Last night, the Waterfront Seattle Project held their second open house, and it’s the one many of us have been waiting for. The topic was Mobility and Access: all about improving connections between the city and the waterfront, and of balancing the needs many different transportation modes that must coexist on the rebuilt waterfront: pedestrians, bikes, transit, freight and cars. Along with the waterfront team, staff from the city and Metro were present in force, and the meeting was well attended (a lot of cyclists, in particular), with vigorous conversations at each table for the duration of the meeting.
The event began with a presentation discussing the background and general considerations and goals of the project, along with a segment by segment discussion of the right-of-way cross-sections, from Belltown to Pioneer Square. The presenter noted that a streetcar had not been eliminated as a possibility within the roadway, although it wasn’t included in the cross-sections. After that, everyone was turned loose to five discussion tables to share their opinions with staff taking notes.
More after the jump.
I can’t possibly mention all the discussions I overheard or partook in, but I will summarize the issues that stood out to me (with the caveat that I make no claim of journalistic impartiality in what attracted my attention):
- Some attendees suggested public parking structures for visitors arriving by car at the north and south ends of the waterfront. I think this is a terrible idea, and I’d give it about a 0% chance of happening, as both Pioneer Square and Belltown would fight a new public parking structure to the death. Moreover, cities should not attempt to replicate the car amenities of the suburbs, because they can’t without destroying the diverse, pedestrian-oriented urbanity that is their biggest and best asset.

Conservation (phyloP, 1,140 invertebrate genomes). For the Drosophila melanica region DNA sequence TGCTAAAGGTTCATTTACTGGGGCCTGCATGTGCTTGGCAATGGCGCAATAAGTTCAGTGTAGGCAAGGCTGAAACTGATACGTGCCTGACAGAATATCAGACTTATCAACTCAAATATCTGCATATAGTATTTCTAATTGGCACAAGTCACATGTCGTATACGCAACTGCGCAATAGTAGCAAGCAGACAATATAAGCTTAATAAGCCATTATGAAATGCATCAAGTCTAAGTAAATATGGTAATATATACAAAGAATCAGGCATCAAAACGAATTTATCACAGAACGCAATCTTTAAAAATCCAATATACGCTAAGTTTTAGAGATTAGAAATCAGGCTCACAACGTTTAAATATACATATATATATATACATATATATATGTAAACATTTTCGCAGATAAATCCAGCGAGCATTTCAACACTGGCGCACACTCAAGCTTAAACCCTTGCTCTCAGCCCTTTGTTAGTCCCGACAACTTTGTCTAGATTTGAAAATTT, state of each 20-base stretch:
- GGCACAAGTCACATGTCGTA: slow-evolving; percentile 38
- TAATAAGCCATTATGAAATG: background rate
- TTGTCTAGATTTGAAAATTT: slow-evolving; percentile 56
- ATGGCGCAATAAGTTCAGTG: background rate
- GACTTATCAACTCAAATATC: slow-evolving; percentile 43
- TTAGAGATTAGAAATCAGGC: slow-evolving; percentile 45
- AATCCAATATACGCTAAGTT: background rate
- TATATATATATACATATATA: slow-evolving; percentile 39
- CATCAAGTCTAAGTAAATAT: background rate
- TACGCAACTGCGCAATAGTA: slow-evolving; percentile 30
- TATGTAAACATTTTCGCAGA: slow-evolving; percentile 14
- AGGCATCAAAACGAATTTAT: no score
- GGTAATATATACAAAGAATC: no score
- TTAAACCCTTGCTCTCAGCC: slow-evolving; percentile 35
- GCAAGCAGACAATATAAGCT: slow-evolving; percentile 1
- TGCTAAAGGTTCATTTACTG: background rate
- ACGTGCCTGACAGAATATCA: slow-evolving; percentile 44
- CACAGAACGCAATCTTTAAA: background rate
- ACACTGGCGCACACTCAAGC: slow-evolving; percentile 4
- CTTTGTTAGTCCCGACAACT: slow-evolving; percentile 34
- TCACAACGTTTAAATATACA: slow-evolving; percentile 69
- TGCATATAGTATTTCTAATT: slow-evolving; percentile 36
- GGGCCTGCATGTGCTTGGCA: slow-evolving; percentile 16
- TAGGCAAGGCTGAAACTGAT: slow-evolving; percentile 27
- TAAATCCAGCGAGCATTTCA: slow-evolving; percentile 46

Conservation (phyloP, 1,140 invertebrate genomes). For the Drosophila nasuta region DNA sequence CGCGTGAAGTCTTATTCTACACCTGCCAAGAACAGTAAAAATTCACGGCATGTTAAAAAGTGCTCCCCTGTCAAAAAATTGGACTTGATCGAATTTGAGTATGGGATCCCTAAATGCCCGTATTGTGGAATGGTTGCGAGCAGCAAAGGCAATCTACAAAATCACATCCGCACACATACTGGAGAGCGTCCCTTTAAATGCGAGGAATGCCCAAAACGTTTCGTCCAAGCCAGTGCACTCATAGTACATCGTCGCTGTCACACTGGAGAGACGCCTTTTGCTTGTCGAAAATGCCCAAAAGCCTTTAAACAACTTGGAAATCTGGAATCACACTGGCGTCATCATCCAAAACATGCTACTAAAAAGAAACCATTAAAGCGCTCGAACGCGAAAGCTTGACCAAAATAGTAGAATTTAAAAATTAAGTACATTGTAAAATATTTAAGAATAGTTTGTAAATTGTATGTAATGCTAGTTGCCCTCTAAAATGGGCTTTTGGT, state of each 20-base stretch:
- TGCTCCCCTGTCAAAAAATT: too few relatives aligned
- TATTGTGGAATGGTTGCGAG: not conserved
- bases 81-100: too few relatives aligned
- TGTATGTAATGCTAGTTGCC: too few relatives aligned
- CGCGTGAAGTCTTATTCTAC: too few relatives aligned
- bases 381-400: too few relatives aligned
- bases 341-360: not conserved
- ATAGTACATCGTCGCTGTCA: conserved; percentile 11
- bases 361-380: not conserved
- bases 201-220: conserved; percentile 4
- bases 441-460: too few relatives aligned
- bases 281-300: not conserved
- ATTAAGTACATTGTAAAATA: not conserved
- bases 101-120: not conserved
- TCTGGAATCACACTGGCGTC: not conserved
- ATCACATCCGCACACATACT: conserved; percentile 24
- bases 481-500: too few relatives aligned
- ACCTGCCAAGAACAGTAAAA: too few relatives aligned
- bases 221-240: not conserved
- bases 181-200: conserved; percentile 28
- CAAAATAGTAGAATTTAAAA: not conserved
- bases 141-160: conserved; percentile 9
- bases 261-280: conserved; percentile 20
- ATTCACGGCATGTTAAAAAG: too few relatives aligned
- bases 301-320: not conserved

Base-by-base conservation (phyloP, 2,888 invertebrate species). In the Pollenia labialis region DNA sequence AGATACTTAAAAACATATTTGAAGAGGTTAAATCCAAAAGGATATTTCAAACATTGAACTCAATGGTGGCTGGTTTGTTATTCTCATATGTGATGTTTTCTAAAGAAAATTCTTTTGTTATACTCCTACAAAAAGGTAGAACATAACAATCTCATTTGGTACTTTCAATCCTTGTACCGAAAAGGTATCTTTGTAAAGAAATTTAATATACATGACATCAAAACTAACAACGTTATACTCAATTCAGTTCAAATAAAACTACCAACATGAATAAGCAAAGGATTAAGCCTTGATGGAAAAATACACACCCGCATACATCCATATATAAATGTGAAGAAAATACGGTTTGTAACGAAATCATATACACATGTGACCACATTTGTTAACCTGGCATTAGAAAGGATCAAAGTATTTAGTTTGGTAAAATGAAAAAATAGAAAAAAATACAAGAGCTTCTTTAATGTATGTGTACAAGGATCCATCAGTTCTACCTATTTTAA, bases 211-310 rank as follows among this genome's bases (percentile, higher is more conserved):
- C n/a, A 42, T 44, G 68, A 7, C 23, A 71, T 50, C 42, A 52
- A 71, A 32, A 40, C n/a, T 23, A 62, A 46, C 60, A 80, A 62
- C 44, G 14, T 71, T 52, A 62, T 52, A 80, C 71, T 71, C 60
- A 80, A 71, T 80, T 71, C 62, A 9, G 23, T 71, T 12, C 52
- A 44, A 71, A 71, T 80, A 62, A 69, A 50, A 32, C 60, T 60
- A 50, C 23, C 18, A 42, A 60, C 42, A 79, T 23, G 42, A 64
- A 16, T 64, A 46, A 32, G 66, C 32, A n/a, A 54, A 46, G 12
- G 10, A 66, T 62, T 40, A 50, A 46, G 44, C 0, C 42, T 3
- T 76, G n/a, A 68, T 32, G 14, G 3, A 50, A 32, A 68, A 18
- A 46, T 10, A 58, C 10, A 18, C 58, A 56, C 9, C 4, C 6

- I’m even more skeptical of the merits of running West Seattle bus routes into Downtown Seattle via Marion/Columbia (versus alternatives through SODO or Pioneer Square) than I was when I originally wrote about South End Transit Pathways. The cross-section for the southern part of the Alaskan Way surface street in the meeting showed bidirectional transit lanes in the AM peak and one outbound transit lane in the PM peak (the other reallocated to general traffic to make way for an additional ferry queuing lane; both street parking off-peak). That isn’t going to cut it. If buses are going to reliably navigate the traffic that ensues whenever ferries unload, they need full-time lanes all the way from the freeway exit to 1st Ave. Otherwise, give me a (perhaps slightly slower but more reliable) transit/bike/pedestrian mall on Main St, and cut the southbound transit/parking lane to make the street narrower.
- As I pointed out over at Seattle Bike Blog, whatever bike infrastructure we build on the waterfront has to go somewhere. To the north, connectivity is good, but to the south is a different story. WSDOT’s great new bike trail from Holgate St to King St drops you out onto East Marginal Way, a really unpleasant place to ride a bike, but still the safest and fastest way to access any of the bike routes in West Seattle and Delridge. No more missing links!
- I’m rather fond of the idea of a bike/pedestrian overpass similar to the one at West Thomas St connecting to Pioneer Square from west side of Alaskan Way, especially if it connects to a Main St transit/bike/pedestrian mall. This would give a very strong and safe connection to Pioneer Square. Regardless of any such bridges, many people stressed that the streets and signals should be set to keep traffic flow slow, to minimize tunnel diversion and maximize safety and the pedestrian experience.
- I really like the Pike Place “fold” discussed in the Seattle Times yesterday morning that would serve as a lid over the Elliot-Western connector. It hides the most road-like (versus street-like) element of the current plan, while drawing people down from Pike Place Market (where there are masses of them) to the waterfront (where there aren’t enough of them). Outdoor escalators (with elevators for ADA access) at streets like Union and University where the grade is too steep for a street would also be great.
As promised, this is an open thread, so what do you want to see on the new waterfront?
UPDATE: Here are the slides from the presentation.